Another entry point to the local food movement is the Central Ohio Valley River Local Foods Guide, which is slated for May 19 release at Findlay Market. You can get an copy of the book early at a panel discussion on becoming a locavore that includes area growers and producers. $10 (or sliding scale fee, including a vegetarian dinner). 6 p.m. May 2. Imago Earth Center, 700 Enright Ave., Price Hill, 513-921-8455.
There is a secondary market for every item you use. Buying used means getting the most out of the energy used to fabricate and transport an item to market. It also means less waste in local landfills from packaging or discarded still-useful goods.
You can find nearly new clothes and housewares at local thrift stores, second-hand building supplies at Building Value (2901 Gilbert Ave., Walnut Hills, 513-475-6783) and local online classifieds are full of barters and sales. The quality is much better than at the old-school flea market, too.
Be sure to check out CityBeat's Backpage Classifieds (cincinnati.backpage.com), Craigslist (cincinnati.craigslist.org) and Cincinnati Freecycle (groups.yahoo.com/group/ cincinnati_freecycle), where local people are giving things away.
Composting is one of the simplest ways to go green in your daily life. There's simply no reason to throw away materials that can be composted in your back yard.
Practically everything you use in your kitchen will readily break down and fertilize your soil. Meat and bones are usually not a good idea for compost as they attract scavengers, though they will compost, too. Grass clippings are best left to fertilize your newly cut lawn, though if you have an excess, clippings are rich in nitrogen and can be used in the garden.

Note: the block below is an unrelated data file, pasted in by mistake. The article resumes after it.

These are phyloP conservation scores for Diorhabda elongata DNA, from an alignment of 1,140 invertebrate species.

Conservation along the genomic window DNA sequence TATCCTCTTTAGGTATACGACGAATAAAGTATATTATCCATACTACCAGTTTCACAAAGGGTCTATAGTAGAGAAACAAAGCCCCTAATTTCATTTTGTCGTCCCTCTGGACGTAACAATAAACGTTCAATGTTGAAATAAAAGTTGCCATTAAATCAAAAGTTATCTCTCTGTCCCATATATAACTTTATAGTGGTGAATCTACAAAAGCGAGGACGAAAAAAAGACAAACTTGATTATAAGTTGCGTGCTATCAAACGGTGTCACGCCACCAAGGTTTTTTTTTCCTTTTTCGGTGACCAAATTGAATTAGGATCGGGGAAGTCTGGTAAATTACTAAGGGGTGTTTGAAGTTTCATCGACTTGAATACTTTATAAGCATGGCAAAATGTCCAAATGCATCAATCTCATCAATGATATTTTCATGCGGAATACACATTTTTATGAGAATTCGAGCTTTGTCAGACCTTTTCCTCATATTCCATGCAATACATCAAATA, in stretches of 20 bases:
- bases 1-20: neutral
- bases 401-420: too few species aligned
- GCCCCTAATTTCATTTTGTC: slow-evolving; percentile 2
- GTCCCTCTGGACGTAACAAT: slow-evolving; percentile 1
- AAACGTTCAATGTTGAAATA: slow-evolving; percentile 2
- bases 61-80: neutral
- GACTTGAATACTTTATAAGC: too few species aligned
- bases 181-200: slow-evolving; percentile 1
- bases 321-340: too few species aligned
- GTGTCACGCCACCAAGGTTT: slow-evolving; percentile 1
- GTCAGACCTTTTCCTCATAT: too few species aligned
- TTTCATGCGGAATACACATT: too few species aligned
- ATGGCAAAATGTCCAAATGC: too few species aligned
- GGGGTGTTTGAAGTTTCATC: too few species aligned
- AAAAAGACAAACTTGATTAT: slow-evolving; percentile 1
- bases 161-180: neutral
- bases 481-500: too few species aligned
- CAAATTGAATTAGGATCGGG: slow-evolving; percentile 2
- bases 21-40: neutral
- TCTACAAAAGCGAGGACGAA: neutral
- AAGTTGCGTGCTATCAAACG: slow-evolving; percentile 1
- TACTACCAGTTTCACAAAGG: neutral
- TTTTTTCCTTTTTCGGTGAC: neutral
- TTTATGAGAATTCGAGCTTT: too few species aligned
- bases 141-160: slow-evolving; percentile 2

Your home compost collection can be as simple as a plastic container in your kitchen (with a tight lid) that you empty once a week. You can place the items in an open compost pile in your back yard or spend the money on a commercial composting box.
A low-cost way to make a do-it-yourself compost box is to get a 5-gallon bucket, remove the handle and drill large holes all over the bucket with a keyhole drill. You'll want a lot of holes, but keep them at least six inches from the lid.
Bury the holey bucket and snap on the lid, and you have an in-ground compost container that keeps the critters away but lets worms in.
Join the Green Movement
Northside resident Braden Trauth is teaching a new class about Permaculture, which is as much about establishing a culture of permanence as it is permanent agriculture.
Trauth says the class is based on the idea that modern and historic farming methods destroy the ecosystem, limiting biodiversity and strip-mining the soil of its nutrients. By extension, modern culture works through the same process of planetary exploitation and environmental destruction.
Permaculture teaches ways to make environmentalism a sustainable lifestyle and treats the problem holistically rather than as an issue of energy or trash.
"We're looking at a low energy future," Trauth says. "It really makes sense that we're at war for oil."
But it's more than just what happens when the oil runs out, he says. Alternative political, technological and cultural structures are needed.
Trauth's 72-hour course has already begun, but he hopes to make it an annual event. Read more at www.permacultureactivist.net or get involved in with other local activists and educators through CityBeat's Green Listings here.
You can also get involved at the Cincinnati Earth Institute's Global Warming Course. Free. 7 p.m. April 16. Imago Earth Center, 700 Enright Ave., Price Hill, 513-921-8455.